Following a “life-long dream” she went to Paris “to investigate the theater scene.” She took various theater classes at small ateliers that taught private classes but was disappointed with the theater that she saw there, other than work by British director Peter Brook and Romanian director Gabor Tompa.

Returning from abroad, she embarked the Masters of Fine Arts program at the Actors Studio Drama School, which until May, 2005, was associated with the New School University (it is associated now with Pace University.) Some readers may be familiar with the television program “Inside the Actors Studio,” the Bravo program hosted by James Lipton. On the program Lipton interviews actors and directors with probing as well as lighter questions — “What is your favorite curse word?” — followed by a Q&A between the guest and the student audience (it is a required course for first-year students — Hoge says her favorites were Martin Sheen and Robert Redford). Hoge was awarded an MFA in directing in 2005.

After some free-lance directing she found her way to Princeton Rep. She says her new role to invigorate the company “is an opportunity to work on an exciting project and gain valuable experience. I love directing, and I’ve always been involved the artistic side of things, but to be a really good director and theater artist, you need to understand all aspects of the theater, especially the business side, including promotion and fundraising. This is a great opportunity for me to grow and understand.”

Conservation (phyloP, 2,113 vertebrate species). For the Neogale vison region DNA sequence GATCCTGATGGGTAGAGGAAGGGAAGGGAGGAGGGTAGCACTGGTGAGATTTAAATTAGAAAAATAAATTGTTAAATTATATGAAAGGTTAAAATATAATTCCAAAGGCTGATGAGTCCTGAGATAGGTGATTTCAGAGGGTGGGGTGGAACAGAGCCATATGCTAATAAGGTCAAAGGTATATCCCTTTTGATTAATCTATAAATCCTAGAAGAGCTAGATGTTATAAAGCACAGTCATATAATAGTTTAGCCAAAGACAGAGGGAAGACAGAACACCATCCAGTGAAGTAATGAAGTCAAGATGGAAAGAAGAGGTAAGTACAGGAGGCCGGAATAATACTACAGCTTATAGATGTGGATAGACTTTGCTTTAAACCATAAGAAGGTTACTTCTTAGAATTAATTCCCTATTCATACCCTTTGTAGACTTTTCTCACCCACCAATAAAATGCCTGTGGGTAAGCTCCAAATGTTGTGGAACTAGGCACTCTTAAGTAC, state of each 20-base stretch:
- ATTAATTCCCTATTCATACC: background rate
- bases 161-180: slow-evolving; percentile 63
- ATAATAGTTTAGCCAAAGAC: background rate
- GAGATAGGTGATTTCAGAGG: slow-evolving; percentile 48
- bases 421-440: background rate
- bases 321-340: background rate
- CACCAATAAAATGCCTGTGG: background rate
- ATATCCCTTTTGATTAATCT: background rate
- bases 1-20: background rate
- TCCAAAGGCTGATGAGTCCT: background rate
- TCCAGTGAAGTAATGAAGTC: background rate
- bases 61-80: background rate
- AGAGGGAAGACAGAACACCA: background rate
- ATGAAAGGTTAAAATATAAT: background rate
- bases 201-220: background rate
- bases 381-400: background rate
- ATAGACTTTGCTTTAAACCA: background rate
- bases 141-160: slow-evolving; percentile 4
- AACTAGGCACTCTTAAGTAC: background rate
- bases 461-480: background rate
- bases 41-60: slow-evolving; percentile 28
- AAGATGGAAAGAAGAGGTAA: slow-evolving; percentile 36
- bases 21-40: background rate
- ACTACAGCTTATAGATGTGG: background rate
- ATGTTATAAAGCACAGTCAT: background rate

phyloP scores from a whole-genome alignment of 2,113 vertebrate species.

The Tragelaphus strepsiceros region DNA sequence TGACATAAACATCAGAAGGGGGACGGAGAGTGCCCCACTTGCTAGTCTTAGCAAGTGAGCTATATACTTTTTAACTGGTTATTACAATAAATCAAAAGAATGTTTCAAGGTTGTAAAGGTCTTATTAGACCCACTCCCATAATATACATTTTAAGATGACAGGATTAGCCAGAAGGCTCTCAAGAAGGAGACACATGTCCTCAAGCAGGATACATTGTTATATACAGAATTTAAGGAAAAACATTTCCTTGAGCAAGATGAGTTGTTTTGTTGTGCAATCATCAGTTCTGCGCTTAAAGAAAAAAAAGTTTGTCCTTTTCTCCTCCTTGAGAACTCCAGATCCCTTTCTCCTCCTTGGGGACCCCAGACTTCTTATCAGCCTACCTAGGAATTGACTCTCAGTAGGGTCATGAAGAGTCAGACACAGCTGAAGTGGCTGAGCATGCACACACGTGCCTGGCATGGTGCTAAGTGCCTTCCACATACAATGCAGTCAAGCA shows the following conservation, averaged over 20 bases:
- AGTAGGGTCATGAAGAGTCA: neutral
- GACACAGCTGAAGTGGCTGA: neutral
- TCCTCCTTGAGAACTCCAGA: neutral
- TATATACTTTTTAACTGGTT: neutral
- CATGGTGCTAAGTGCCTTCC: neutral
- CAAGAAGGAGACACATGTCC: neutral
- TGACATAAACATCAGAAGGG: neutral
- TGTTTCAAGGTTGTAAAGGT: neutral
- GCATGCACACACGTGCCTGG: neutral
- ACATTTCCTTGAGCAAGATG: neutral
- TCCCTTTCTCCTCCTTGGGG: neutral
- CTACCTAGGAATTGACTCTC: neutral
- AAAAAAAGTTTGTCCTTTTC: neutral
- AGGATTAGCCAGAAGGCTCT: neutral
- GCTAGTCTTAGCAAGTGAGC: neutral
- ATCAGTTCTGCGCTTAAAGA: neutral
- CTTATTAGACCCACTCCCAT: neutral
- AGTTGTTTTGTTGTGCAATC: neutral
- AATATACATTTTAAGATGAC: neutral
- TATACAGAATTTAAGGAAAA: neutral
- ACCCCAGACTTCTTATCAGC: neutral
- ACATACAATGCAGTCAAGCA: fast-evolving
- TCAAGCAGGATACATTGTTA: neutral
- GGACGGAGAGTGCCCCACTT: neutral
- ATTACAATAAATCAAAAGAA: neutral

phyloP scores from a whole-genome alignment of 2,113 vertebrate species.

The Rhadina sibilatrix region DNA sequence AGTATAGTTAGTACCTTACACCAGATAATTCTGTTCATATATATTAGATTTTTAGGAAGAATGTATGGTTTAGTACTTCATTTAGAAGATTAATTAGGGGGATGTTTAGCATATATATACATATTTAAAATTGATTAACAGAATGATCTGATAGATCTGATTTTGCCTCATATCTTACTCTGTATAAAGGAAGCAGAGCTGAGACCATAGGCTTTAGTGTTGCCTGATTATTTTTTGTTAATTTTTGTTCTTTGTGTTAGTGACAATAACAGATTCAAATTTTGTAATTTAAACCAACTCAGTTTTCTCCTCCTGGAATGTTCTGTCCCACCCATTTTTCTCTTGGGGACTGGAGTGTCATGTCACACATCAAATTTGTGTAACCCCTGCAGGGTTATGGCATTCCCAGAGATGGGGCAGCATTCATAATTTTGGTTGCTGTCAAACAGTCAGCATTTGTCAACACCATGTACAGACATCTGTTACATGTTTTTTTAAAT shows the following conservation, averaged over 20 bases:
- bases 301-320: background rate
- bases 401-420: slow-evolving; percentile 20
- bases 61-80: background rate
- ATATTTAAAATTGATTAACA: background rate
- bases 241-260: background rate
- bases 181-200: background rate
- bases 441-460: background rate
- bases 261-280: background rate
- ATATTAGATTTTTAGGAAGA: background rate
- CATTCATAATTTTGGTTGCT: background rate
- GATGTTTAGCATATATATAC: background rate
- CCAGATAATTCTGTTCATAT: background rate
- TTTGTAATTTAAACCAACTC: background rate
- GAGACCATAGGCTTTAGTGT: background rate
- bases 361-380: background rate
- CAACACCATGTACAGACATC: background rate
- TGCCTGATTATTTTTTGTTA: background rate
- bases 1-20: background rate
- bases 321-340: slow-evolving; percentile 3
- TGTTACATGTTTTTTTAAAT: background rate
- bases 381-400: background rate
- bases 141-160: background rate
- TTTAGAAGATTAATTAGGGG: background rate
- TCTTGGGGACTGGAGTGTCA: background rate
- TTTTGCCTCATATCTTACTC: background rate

Included in Hoge’s multitude of duties (she and Liberatori are the only full-time staffers) is heading up the Repertory Apprentice Program (RAP). Open by audition to young people ages 16 to 18 the program offers classes taught by theater professionals, the opportunity to work alongside the professional actors on the production of “Twelfth Night,” as well as to present an evening all-student performance of Shakespeare scenes. The class slate includes Movement for Actors, Empowering the Actor, and Stage Design, as well as a two-day intensive movement workshop on “Viewpoints” and Michael Chekhov technique. According to the Michael Chekhov Association website, “the fundamental nature of the Chekhov approach is to bring the psychology of the character into the body through movement and gesture, creating an enriched and active inner life, making the creation of a character an imaginative, organic, and playful process.”

Hoge is especially pleased to bring in from the Actors Studio directing teacher Stuart Vaughan for a master class, an intensive workshop on “The Method and the Classics.” Over four days, students will spend their mornings in a master class and their afternoons rehearsing. This will be capped by a public performance on Friday, June 30.

Vaughan will return on Saturday, July 29, to lead another master class that will be open to actors other than those in the RAP program. A director closely associated with the beginnings of Joseph Papp’s Public Theater in New York, Vaughan directed a number of their festival plays and has worked as a director at the Seattle Repertory Theater, Repertory Theater New Orleans, and the New Globe Theater, and was artistic director of New York’s Phoenix Theater. He has directed over 40 New York productions, including 16 Shakespeares, and has served as guest director for regional theaters from coast to coast.

When asked, “Why Princeton Rep?” Hoge answers, “I believe in their mission.”